She said it was an exciting time to be in the recycling industry, a time when programmes, such as David Attenborough’s ‘Blue Planet’, had captured the imagination of the public with this greater awareness about recycling being developed in line with changes in government policy.
Ms Heald said: “The plastics tax and the Resources and Waste Strategy’s focus on issues such as Extended Producer Responsibility, or producer pays, will have a really significant impact because they help to create the right environment for investment in the infrastructure the UK needs and, of course, the demand for recyclable material in the UK. It is crucial that UK manufacturers and consumers brands want to use recyclable material in new products, that this is part of their own sustainability targets because that is the circular economy in action and that should be everyone’s ambition.”
Earlier this year, the company announced the £65m investment in a plastic reprocessing plant at its Avonmouth Resource Recovery Centre. The new plant will be located next to the £252m energy recovery facility (ERF) under construction at Avonmouth, which allows it to draw on heat and electricity created by the ERF. This co-location means that waste which cannot be recycled will be put to work to power a plant which puts more recyclable material back into the UK economy, contributing to both resource and energy efficiency.
Viridor also has specialist plastics recycling and reprocessing facilities at Rochester in Kent and Skelmersdale in Lancashire and a network of materials recycling facilities across the UK.
Lessons in recycling should be compulsory for UK schools – Viridor 2019 Recycling Index
UK residents think they should take responsibility for recycling more (87%) but they don’t think they are equipped to do so with eight in 10 (76%) polled in the 2019 Viridor Recycling Index saying that it should form part of British school curriculum.
The index also found that frustration in the lack of information and education materials on recycling has continued to rise, with 76% reflecting this sentiment – up four points from last year and a 10-point increase since 2016.
Viridor found that 74% of those surveyed were frustrated about not knowing what can be recycled with only one in three or 34% confident they put waste in the correct bins – a drop of five points from last year – and nine in 10 or (88%) say councils should work together to collect the same material in the same way around the UK to boost recycling.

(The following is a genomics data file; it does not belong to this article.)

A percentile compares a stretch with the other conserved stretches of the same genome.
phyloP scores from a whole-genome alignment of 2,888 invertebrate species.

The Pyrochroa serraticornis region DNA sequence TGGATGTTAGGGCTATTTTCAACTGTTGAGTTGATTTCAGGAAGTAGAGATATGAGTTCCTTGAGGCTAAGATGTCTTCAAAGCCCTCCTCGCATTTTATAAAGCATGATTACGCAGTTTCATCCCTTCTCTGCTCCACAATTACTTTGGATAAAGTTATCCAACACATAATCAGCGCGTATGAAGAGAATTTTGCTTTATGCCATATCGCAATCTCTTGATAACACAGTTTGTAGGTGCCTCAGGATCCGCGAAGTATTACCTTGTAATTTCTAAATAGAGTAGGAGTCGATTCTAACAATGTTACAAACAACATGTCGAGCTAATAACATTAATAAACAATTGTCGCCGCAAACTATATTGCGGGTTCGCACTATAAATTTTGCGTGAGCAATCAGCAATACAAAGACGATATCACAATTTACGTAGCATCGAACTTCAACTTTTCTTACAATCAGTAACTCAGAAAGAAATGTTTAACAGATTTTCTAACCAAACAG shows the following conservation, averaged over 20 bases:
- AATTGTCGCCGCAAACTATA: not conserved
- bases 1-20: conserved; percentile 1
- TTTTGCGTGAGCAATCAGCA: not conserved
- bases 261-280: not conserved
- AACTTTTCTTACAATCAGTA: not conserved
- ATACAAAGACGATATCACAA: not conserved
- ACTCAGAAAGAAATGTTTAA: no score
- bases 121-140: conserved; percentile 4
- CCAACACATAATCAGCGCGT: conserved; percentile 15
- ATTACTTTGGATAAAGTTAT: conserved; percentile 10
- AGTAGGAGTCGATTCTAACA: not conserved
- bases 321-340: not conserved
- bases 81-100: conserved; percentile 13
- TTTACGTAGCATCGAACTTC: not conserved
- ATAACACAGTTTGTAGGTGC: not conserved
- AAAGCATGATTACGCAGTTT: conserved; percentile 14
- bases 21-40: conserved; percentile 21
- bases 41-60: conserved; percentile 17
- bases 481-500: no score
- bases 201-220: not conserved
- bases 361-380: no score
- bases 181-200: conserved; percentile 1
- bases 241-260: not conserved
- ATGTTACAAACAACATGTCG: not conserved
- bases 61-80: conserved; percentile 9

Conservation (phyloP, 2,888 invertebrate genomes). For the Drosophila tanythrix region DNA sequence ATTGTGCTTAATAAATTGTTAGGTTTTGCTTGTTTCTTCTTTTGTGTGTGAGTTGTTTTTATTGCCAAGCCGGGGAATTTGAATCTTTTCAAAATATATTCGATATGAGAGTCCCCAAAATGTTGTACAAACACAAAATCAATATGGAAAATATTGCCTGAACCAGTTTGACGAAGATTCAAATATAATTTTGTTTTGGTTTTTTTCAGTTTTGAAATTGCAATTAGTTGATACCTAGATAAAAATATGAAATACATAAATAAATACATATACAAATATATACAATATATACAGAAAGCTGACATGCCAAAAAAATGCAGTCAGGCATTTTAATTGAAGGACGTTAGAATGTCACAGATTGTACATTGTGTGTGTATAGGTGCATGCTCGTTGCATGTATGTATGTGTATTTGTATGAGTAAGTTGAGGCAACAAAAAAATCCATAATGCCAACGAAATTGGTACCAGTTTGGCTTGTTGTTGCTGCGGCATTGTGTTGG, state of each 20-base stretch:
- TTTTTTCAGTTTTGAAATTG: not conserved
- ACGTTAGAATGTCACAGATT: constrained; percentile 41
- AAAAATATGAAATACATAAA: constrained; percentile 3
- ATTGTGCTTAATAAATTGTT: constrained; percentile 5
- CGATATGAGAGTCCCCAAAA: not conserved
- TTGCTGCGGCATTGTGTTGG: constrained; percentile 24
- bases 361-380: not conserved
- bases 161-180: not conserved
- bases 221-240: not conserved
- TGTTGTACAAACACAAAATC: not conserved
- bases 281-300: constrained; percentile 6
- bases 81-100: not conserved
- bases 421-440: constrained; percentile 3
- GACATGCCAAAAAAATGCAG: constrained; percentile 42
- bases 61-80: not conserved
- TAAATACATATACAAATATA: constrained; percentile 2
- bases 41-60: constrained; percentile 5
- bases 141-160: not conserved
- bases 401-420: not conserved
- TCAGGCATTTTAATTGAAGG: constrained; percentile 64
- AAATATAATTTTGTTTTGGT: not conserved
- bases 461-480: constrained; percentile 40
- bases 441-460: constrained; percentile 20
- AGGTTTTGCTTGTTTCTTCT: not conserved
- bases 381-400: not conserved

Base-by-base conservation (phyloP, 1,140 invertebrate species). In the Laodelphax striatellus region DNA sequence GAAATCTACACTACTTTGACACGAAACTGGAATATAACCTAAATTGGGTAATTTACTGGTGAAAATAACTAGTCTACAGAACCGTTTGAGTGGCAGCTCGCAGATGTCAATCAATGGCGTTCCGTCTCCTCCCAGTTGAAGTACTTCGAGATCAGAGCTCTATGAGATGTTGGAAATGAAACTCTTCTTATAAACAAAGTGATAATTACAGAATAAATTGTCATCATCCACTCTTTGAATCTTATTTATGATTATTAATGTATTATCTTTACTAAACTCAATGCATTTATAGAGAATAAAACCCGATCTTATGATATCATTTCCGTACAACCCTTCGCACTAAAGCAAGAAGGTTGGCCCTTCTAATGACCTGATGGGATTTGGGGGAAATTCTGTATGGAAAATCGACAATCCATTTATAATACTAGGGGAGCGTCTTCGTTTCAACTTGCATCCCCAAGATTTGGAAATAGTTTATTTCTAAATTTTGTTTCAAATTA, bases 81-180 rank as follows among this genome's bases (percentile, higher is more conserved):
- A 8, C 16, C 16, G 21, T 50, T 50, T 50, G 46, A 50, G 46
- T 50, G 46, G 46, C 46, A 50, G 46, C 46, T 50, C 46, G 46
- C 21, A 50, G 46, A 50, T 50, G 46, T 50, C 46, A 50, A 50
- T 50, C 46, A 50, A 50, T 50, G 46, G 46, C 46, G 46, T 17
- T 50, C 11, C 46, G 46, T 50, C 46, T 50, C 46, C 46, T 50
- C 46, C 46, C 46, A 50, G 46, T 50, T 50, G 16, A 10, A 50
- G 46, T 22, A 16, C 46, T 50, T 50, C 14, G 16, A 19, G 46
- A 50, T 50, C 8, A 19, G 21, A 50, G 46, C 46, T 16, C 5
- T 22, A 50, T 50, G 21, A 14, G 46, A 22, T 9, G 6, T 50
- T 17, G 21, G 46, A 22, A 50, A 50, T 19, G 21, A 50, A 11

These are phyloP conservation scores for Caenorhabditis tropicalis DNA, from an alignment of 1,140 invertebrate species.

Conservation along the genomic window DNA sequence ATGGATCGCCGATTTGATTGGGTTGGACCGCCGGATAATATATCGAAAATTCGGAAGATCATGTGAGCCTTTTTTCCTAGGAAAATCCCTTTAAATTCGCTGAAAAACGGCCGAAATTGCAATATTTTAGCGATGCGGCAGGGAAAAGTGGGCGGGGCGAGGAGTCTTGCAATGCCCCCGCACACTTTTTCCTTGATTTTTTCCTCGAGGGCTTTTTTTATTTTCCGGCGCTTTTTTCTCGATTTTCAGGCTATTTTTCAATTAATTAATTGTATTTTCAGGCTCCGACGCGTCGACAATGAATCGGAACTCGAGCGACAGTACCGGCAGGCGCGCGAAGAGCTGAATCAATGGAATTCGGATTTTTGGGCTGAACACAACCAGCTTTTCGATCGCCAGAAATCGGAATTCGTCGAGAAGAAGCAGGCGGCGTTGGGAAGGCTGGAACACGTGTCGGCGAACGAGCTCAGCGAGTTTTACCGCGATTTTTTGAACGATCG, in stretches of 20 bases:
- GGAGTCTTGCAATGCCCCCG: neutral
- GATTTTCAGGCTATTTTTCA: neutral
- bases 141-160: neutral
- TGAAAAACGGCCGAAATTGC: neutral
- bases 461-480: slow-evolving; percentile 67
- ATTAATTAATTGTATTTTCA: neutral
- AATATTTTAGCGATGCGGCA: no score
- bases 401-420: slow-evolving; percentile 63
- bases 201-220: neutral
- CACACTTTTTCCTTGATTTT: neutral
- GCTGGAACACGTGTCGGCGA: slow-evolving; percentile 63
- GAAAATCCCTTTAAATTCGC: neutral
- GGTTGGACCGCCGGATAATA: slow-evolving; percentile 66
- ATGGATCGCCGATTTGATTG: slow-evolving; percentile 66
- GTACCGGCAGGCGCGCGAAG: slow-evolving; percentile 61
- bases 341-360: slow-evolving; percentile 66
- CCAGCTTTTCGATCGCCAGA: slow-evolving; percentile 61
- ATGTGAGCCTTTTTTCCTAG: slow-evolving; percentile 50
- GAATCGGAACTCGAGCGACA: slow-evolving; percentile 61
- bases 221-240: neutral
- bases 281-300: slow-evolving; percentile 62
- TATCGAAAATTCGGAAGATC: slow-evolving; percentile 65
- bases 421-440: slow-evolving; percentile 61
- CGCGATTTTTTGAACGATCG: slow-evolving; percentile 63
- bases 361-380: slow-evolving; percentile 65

Viridor has 11 educational centres which received 8,455 visitors in the year ending 31 March 2019 and helped to deliver 52 outreach events.
Viridor Learning and Visitor Centre Manager Jessica Baker-Pike said visits to the education centres fitted in with global citizenship classes, geography and science, technology and mathematics (STEM) classes.
She said that what the pupils knew about recycling varied and Viridor education officers believed that, while lessons in recycling could start at any age, eight was considered a good age for children to absorb the message.
Jessica said: “There are always students that get it and you can see when they suddenly understand or when you’ve said something which really interests them. I know they are the householders of the future and that they do share information with their parents. At primary level we set homework for their parents, giving the students a teaching tool to education their whole family.
“The younger visitors to our centres love to feel empowered to become their parent’s teachers. They deeply care about nature and we like the fact that we can give the older secondary school students aspirations and insight into careers (in waste management) which changes lives.”
Pupils are encouraged to think about the message “Right Stuff, Right Bin”, ensure recyclable materials are clean and dry and that batteries are separated from all other material.
Jessica said: “We tell them that humans are the only organism to create waste and that we are all responsible for our resources, protecting nature and our environment.”